Rudolf Joseph Steiner was a philosopher, educationist and a social reformer from Austria. He was also the founder of anthroposophy, a spiritual movement stemming from German idealism. He was deeply influenced by the works of Goethe and worked greatly towards relating science with spiritualism.
The evolution of Steiner’s philosophy and work can be classified into three phases. In the first phase, he worked on what he called the ‘spiritual science’, an attempt at bridging the gap between physical sciences and the human spirit. The second phase consisted of Steiner’s collaboration of various media, such as music, drama and arts and architecture with his work. After the First World War began the third phase of his thought evolution, during which he practically applied anthroposophy to the fields of agriculture and medicine.
He based his theory of knowledge mostly on the ideas presented by Goethe. According to him, the ability to think is equal to the sensory ability, such as the sight and sound. Steiner’s contribution to epistemology is the theory that our mind perceives ideas just like the eye perceives an image and the concept that human knowledge is limitless.
Steiner commented extensively on Goethe’s works between the period of 1884 to 1887, presenting Goethe’s perspective of the world in his 1886 and 1897 books The Theory of Knowledge Implicit in Goethe’s World-Conception and Goethe’s Conception of the World. In his later books, Steiner said that Goethe’s approach changed from experimentation to imagination as he delved into the world of biological sciences. Goethe also believed that human anatomy is the evolutionary form of the animal anatomy, according to Steiner.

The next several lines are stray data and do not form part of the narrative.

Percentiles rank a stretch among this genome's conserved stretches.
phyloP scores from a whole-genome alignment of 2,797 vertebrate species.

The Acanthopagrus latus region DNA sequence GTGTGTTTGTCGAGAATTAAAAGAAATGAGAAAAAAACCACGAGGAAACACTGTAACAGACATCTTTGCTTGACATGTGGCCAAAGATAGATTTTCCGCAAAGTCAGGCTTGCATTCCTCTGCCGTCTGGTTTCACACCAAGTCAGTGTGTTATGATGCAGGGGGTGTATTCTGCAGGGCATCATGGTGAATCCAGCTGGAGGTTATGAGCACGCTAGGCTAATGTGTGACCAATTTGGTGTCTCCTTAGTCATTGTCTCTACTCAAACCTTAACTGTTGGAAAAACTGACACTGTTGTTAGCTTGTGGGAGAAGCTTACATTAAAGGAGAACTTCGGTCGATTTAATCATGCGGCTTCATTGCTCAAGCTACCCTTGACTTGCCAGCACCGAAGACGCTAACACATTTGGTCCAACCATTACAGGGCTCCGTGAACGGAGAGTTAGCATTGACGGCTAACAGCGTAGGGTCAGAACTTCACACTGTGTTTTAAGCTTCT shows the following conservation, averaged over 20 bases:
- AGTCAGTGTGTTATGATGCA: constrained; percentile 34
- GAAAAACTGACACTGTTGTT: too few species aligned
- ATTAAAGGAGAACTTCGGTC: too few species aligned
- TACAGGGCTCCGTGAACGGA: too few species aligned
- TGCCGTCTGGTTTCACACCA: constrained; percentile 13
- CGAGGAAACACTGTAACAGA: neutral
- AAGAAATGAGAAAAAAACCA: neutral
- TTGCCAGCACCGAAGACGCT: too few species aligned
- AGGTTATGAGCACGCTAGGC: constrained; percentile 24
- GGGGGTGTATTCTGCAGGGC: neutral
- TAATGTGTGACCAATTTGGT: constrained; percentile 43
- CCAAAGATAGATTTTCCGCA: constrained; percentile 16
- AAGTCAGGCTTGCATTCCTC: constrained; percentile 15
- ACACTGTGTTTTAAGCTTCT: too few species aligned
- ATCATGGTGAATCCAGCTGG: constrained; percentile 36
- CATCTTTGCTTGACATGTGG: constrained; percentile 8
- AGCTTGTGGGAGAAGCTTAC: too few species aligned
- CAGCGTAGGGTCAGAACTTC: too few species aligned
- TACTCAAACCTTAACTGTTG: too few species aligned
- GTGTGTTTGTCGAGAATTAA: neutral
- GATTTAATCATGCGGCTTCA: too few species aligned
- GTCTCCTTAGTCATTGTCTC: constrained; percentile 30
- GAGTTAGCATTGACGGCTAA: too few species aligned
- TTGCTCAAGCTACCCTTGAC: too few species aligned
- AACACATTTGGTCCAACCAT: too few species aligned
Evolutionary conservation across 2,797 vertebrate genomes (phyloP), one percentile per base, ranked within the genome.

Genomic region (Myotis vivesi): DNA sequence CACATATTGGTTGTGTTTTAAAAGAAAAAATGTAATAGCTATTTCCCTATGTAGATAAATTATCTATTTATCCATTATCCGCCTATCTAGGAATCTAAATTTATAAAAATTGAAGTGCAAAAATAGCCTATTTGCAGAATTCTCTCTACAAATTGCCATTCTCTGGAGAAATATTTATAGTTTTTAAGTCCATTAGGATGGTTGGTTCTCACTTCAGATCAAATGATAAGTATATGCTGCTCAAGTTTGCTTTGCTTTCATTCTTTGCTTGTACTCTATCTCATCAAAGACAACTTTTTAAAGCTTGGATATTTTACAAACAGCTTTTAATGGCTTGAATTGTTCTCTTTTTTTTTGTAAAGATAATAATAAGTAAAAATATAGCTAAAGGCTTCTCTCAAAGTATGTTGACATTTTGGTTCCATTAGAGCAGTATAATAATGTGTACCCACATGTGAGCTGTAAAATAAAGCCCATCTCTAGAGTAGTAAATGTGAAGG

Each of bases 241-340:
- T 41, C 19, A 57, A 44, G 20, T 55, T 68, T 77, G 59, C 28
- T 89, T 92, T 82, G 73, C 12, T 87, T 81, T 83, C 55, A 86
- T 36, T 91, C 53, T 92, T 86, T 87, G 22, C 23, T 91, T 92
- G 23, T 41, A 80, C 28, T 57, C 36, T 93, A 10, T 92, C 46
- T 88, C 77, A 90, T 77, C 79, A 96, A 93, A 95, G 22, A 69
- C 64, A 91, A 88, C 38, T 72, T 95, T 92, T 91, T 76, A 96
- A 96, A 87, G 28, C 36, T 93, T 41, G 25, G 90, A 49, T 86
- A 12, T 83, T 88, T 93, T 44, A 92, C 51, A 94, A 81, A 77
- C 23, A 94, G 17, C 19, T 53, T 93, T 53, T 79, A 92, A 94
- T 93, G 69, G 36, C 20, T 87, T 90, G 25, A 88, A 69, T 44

Steiner’s major philosophical contribution is his two-stage answer to epistemological questions relating knowledge and freedom, presented as Truth and Knowledge (1892) and Philosophy of Freedom (1894). In the former he argues that the world is divided into tangible, perceivable objects and ideas reachable only by the mind. For the complete understanding of the world, we must find a path which makes use of both our perception and thinking capabilities. For Steiner, truth is not just a discovery but also an invention. Therefore, one individual’s version of truth differs from other.
In his most famous work, the Philosophy of Freedom, Steiner probes deeper into the process of thinking, and comes up with the theory that freedom can be achieved only through the action of creative thinking. By ‘being free’ he means to be fully conscious of the results of our deeds, and to think about things which do not originate from the body, or the society, but from our spirit.
Steiner believed that is was this book which laid the foundation of the philosophy of anthroposophy, movement which claimed of the existence of a spiritual world which can be reached through the highest level of knowledge. Steiner presented the idea that the human mind is capable of contacting the spiritual world through the power of thinking. To propagate this notion further, he formed an Anthroposophical Society in 1912, which developed over the period of time and currently has many branches around the world.
Rudolf Steiner’s contributions as an educationist can never be forgotten. Through his essay “Education in the Light of Spiritual Science”, he gave his method as to how a child can be mentally developed through education. He believed that schools should not be under the control of the government. In 1913, he laid the foundation of the first Goetheanum, as a spiritual science school, which changed into the Waldorf School Movement, currently having more than thousand schools globally. He also inspired various educational projects for disabled persons, and schools of arts and drama.